Background: Relapse or refractory disease is a challenging clinical problem in the majority of chronic lymphocytic leukemia (CLL) patients. Treatment influences the clonal composition by selection and eventually induction of additional genetic abnormalities.

Aim: To characterize the clonal evolution in relapsed CLL patients by deep-sequencing analysis of mutations in ATM, BIRC3, NOTCH1, POT1, SF3B1, SAMHD1 and TP53.

Patients and Methods: Sequential samples of 20 relapsed CLL patients at three time-points were evaluated: A: at diagnosis (n=16) or in untreated state (n=4), B: at first relapse (n=20) and C: at second relapse (n=2). Patients were treated with diverse treatment schemes and had temporarily achieved either complete or partial remission during the course of the disease. The median time from diagnosis to first-line treatment was 13 months (1 - 169 months). All geneswere sequenced by a deep sequencing approach (Illumina, San Diego, CA). IGHV mutational status was determined by direct Sanger sequencing at time-point A. Chromosome banding analysis (CBA) and FISH data on del(17p), del(11q), trisomy 12 (+12), and del(13q) were available in 33/42 and 36/42 samples, respectively.

Results: Initially, samples at first relapse were sequenced. Mutations in SF3B1 (6/20, 30%), TP53 (5/20, 25%), ATM (5/20, 25%), NOTCH1 (4/20, 20%), and SAMHD1 (3/20, 15%) were detected at high frequencies. No mutations were detected in BIRC3 and POT1. In total, 75% of cases presented with at least one mutation (Figure 1): 8 (40%) cases had one, 6 (30%) cases had two and one patient had three genes concomitantly mutated (mut). Patients were also analyzed for IGHV mutational status at diagnosis and presented with unmutated status at a frequency of 85% (17/20).

Subsequently, samples from cases with mutations were analyzed at time-point A. In 12/15 (80%) cases the mutations at relapse were already detectable at time-point A with a similar load indicating presence of the main clone before and after chemotherapy. However, in 7/15 (47%) patients new gene mutations were acquired either additionally to existing mutations (n=4) or in previously wild-type cases (n=3). In 5/7 (71%) cases mutations were located in TP53. TP53 mut were the only mutations that were not detected in samples before treatment (sensitivity of 3%). Thus, TP53 mutations might have been initiated by chemotherapy or exist in a minor subclone subsequently selected by chemotherapy. Furthermore, only 4 cases had low-level mutations (3-6% mutation load) at diagnosis in either SAMHD1 or SF3B1 that eventually increased in their burden during disease course.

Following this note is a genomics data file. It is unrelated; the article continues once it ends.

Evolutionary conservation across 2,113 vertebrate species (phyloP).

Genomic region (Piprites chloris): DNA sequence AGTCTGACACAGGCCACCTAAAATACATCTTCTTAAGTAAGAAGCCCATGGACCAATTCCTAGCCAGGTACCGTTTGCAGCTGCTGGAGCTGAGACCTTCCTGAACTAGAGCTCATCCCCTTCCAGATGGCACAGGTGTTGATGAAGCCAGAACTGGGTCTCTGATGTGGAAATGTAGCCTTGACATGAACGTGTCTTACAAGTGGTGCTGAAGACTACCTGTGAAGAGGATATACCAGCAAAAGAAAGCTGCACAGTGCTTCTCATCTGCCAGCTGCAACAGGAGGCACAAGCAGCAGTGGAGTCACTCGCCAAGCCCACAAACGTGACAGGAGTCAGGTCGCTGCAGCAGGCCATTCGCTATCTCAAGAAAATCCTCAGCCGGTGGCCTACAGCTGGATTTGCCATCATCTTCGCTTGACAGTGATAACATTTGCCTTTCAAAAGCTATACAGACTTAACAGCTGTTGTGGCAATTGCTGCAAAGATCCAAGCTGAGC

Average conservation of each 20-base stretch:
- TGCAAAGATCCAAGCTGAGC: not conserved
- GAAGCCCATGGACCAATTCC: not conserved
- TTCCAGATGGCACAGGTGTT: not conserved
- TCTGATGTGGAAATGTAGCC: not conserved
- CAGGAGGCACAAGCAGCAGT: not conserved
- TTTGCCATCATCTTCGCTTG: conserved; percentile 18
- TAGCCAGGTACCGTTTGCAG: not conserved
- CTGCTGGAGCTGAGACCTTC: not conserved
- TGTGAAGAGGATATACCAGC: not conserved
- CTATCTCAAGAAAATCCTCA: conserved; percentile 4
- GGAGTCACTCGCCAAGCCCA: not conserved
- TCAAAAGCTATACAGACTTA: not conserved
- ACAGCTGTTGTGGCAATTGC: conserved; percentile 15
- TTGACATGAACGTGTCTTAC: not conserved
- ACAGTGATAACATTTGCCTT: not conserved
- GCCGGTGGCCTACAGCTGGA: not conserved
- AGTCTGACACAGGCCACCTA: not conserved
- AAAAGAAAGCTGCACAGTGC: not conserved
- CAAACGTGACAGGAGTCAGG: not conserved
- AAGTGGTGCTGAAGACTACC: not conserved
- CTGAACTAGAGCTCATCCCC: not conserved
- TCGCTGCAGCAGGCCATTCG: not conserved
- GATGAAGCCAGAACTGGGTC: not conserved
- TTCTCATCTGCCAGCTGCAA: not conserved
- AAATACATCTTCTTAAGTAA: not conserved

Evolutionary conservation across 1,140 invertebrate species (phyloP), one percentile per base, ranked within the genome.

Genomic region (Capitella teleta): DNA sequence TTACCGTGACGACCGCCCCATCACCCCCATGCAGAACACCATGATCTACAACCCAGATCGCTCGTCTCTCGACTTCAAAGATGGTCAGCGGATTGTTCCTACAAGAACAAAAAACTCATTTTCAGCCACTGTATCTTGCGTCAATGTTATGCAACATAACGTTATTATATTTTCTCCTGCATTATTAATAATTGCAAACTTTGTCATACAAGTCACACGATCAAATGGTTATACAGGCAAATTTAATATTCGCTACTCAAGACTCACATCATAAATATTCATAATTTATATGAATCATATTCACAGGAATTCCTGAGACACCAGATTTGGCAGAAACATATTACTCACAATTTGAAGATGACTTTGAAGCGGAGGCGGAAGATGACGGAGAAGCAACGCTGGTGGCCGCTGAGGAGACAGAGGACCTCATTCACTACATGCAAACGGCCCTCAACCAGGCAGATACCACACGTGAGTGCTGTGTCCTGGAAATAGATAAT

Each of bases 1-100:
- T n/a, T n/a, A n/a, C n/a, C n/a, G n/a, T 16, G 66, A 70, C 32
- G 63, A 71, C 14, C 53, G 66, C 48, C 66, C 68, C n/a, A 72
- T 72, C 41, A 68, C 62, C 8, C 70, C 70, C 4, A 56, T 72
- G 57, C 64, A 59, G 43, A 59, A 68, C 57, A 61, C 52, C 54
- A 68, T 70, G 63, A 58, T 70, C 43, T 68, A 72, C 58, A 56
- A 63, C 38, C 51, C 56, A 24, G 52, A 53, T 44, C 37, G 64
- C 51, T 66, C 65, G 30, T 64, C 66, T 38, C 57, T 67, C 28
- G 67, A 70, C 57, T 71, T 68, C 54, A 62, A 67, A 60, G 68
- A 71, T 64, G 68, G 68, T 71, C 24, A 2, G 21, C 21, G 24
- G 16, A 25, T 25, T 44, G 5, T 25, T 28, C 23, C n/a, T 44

Of note, in two patients a multibranching clonal evolution could be identified (#2, #9). For patient #2 three time-points were analyzed. At diagnosis 2 ATM mutations were detected with mutation loads of about 20%, each. In the course of the disease these mutations were lost, whereas SF3B1 mut showed a stable mutation load in all three time-points of about 40%. In contrast, mutation load of SAMHD1 increased over time from 4% to 87%. CBA was performed at diagnosis and detected independent clones with del(11q) and del(13q). Accordingly, del(11q) detected by FISH at diagnosis was lost and the percentage of cells with del(13q) increased from diagnosis to time-point C. Therefore, patient #2 shows different genetic subclones in parallel that were eradicated or selected by chemotherapy. In patient #9 two SF3B1 mutations were initially detected with the same mutation load of 10%. After treatment one mutation was lost, whereas the load of the second mutation increased indicating at least two different subclones with only one of them being sensitive to chemotherapy. This might be due to different additional aberrations. Indeed, CBA identified two clones: one with +12 alone and one in combination with del(13q). FISH revealed unchanged percentage of +12 at time-point B, whereas del(13q) positive cells were diminished.

Conclusions: In 75% of relapsed CLL cases mutations in SF3B1, TP53, ATM, NOTCH1, and SAMHD1 are present at high frequencies. 80% of these mutations are already detectable before treatment initiation representing the main clone. Remarkably, TP53 mutations were the only mutations that were not detected before but only after chemotherapy.

Figure 1.

Distribution of gene mutations in 15 CLL cases with mutations at diagnosis or before treatment (D) and at relapse (R). Red = mutated, grey = wild-type, white = not analyzed.

Figure 1.

Distribution of gene mutations in 15 CLL cases with mutations at diagnosis or before treatment (D) and at relapse (R). Red = mutated, grey = wild-type, white = not analyzed.

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Disclosures

Jeromin:MLL Munich Leukemia Laboratory: Employment. Kern:MLL Munich Leukemia Laboratory: Employment, Equity Ownership. Schabath:MLL Munich Leukemia Laboratory: Employment. Alpermann:MLL Munich Leukemia Laboratory: Employment. Nadarajah:MLL Munich Leukemia Laboratory: Employment. Meggendorfer:MLL Munich Leukemia Laboratory: Employment. Schnittger:MLL Munich Leukemia Laboratory: Employment, Equity Ownership. Haferlach:MLL Munich Leukemia Laboratory: Employment, Equity Ownership. Haferlach:MLL Munich Leukemia Laboratory: Employment, Equity Ownership.

Author notes

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Asterisk with author names denotes non-ASH members.